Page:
www.iiste.org

organism. The iron (III) oxide content of the soil from Table 3 is 1.55% which is minimal. Magnesium oxide from Table 3 is 1.00%. Magnesium oxide is low toxic and not considered to be hazardous to health. Calcium oxide from Table 3 is 0.20%, CaO is an effective agent for soil stabilization and aggregate modification as well as drying up muddy construction sites and a wide variety of alkaline chemical neutralization applications. . Sodium oxide (0.21) is a compound of many foodstuffs, for instance of common salt. It is necessary for human to maintain the balance of the physical fluids system. Potassium oxide is 0.15% Table 3. It plays an important role in the physical fluid system of human and it assists nerve functions. Its presence is of great importance for soil health, plant growth and animal nutrition. 4. Conclusion This research examined environmental impacts of sand dredging in Awoyaya, Lagos State. The research was conducted through data collection and physical observation of the study area. The results of water analysis shows that average pH is 6.16, the average temperature is 27.55ËšC, the average chloride is 0.11mg/l, the average turbidity is 118, the average sulphate is 45.67, the average total dissolve solid is 98.3mg/l, the average total suspended solid is 114.09 mg/l, the average total solid is 213ppm, the average iron is 0.07ppm, and the average Zinc is 0.015ppm. The results of the physiochemical and geochemical parameters of soil show that the average pH is 7.78, the average organic carbon, organic matter, nitrogen and phosphorous are 0.42%, 0.72%, 0.05%, and 10.73% respectively as shown in Table 4.3 and the average values of SiO2, TiO2, Al2O3, Fe2O3, MgO, CaO, Na2 O, K2O are 80.97%, 1.64%, 1.33%, 1.55%, 1.00%, 0.20%, 0.21%, 0.15 respectively as shown in Table 3. The analysis carried out shows that the dredging in this area has little impact on water and soil in the dredging environment according to WHO. References Amoo, I. A., Adebayo, O. T., and Lateef, A. J. (2005): Evaluation of Heavy Metals in Fishes, Water and Sediments of Lake Kainji, Nigeria. J. Food Agric. Environ. 3(1):209-212. Abubaker, S., AlZubi, J. AlZubi, Y., and Alzyoud, A. (2011): Potato (Solanum tuberosum L.) Production under Phosphate Waste water in Jordan. Journal of Agronomy, Asian Network for Scientific Information. Pp. 1-2. Okonkwo, C. T. and Winchester, J. A. (2000): Petrochemistry and Petrogenesis of Migmatitic Gneisses and Metagreywackes in Jebba Area, SouthWestern Nigeria, J. Min. Geol., Vol. 36(1), pp. 1-8. Robert, C. (1998): Principles for Sustainable Governance of the Oceans. Science 281:198-199. Walkley, A. and Black, I. A. (1934): An Examination of Degtjareff Method for Determining Soil Organic Matter and a Proposed Modification of the Chromic Acid Titration Method. Soil Sci. 37:29-37 . Thomas, H. (1996): Groundwater Quality and Groundwater Pollution, University of California, pp.1-2. WHO (1984): Guidelines for drinking water quality,1st edn., WHO, Geneva.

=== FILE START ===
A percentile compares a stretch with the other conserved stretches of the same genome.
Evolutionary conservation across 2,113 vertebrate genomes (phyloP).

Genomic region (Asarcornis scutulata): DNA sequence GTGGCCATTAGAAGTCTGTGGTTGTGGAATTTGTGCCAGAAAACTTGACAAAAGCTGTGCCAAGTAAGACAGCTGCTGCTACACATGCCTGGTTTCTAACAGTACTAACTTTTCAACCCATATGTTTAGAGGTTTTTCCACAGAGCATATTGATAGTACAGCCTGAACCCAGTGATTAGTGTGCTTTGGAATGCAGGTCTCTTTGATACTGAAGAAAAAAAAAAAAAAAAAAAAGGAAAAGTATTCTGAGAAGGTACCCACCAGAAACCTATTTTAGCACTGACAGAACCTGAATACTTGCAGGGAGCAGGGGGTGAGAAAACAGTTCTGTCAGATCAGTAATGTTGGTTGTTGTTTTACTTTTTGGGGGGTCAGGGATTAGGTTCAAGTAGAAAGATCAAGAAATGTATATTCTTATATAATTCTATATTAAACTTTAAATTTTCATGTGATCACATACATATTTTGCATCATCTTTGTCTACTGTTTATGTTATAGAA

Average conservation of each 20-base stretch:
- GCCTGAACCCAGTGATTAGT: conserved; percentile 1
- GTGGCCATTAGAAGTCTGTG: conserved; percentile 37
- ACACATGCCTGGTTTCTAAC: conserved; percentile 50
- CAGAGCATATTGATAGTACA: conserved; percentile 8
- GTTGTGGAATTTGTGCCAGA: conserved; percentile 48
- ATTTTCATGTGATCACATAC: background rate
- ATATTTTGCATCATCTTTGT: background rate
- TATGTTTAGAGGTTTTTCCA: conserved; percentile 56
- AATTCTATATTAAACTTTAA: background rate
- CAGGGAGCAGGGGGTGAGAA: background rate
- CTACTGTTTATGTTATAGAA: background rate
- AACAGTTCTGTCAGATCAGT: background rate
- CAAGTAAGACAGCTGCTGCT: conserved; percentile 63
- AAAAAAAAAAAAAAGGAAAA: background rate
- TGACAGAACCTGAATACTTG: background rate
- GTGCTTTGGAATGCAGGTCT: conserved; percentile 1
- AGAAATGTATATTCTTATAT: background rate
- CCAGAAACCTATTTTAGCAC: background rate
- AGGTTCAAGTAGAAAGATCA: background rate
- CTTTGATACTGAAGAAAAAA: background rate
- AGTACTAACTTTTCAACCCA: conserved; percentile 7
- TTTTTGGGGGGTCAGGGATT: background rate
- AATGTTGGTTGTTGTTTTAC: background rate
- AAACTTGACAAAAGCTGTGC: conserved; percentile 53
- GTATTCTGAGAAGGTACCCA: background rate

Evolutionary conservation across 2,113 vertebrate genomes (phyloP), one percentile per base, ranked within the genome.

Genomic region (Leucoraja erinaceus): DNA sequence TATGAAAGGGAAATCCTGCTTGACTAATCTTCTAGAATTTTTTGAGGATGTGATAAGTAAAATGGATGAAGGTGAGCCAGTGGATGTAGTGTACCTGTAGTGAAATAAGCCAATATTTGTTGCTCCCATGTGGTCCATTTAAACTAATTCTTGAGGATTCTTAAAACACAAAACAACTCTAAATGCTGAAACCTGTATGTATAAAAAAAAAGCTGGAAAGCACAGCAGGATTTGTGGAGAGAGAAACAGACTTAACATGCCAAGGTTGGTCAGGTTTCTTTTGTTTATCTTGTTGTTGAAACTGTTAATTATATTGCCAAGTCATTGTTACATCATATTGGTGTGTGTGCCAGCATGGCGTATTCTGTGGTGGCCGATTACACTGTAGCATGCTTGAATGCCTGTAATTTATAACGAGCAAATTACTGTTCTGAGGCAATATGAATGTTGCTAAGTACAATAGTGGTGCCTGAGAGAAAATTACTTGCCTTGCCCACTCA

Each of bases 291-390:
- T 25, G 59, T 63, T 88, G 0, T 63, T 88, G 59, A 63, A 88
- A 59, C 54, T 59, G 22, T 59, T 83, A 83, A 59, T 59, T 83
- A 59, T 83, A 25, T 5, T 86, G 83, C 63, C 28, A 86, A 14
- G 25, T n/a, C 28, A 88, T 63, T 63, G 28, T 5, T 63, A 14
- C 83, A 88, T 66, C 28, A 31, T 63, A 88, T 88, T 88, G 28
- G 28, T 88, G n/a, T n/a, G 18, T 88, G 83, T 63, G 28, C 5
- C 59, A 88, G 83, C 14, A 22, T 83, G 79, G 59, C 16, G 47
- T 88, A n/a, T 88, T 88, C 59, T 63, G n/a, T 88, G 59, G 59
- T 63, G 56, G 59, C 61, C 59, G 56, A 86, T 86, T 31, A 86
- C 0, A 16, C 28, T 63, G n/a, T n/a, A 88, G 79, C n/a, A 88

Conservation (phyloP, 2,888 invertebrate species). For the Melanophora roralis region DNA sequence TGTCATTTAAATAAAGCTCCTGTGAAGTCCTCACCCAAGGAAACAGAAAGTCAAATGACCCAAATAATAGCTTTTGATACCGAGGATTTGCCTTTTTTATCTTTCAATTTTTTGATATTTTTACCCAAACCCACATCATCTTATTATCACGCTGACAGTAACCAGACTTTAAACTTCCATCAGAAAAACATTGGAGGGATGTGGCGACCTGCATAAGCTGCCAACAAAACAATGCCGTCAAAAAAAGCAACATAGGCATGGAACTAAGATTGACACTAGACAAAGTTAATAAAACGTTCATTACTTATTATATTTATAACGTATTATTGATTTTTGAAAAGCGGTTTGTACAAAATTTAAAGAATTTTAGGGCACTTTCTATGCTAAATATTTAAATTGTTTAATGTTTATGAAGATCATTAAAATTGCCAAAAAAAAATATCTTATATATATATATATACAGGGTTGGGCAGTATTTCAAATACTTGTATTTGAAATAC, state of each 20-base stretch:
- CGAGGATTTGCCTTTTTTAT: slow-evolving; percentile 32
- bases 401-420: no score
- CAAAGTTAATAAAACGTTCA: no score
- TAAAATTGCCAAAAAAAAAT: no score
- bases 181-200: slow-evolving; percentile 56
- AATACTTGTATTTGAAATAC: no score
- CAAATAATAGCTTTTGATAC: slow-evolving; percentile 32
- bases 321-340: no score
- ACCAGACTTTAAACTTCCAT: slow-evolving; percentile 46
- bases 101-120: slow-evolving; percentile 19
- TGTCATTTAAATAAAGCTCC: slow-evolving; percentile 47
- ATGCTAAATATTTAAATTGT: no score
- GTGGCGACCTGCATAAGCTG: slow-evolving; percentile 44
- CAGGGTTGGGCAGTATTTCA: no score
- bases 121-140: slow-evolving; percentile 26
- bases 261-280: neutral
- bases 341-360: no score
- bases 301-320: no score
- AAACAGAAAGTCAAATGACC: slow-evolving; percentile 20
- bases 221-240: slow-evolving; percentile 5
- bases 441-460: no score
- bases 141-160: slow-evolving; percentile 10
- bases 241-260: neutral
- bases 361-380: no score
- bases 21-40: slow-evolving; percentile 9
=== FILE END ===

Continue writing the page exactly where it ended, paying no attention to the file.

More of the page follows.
119


Civil and Environmental Research ISSN 2222-1719 (Paper) ISSN 2222-2863 (Online) Vol.3, No.2, 2013 Table 1: Result of Water Analysis PARAMETERS Sample A pH 6.32 Temperature 27.94째C Chloride 0.22mg/l Alkalinity Nil Turbidity 58ppm Sulphate 32ppm Nitrate Nd Acidity 50mg/l TDS total dissolved solid 35mg/l TSS total suspended solid 204.73mg/l TS total solid 240ppm Iron 0.08ppm Zinc 0.02ppm

www.iiste.org

Sample B 5.8 27.4째C 0.02mg/l Nil 110ppm 40ppm Nd 15mg/l 75mg/l 28.88mg/l 105ppm 0.08ppm 0.015ppm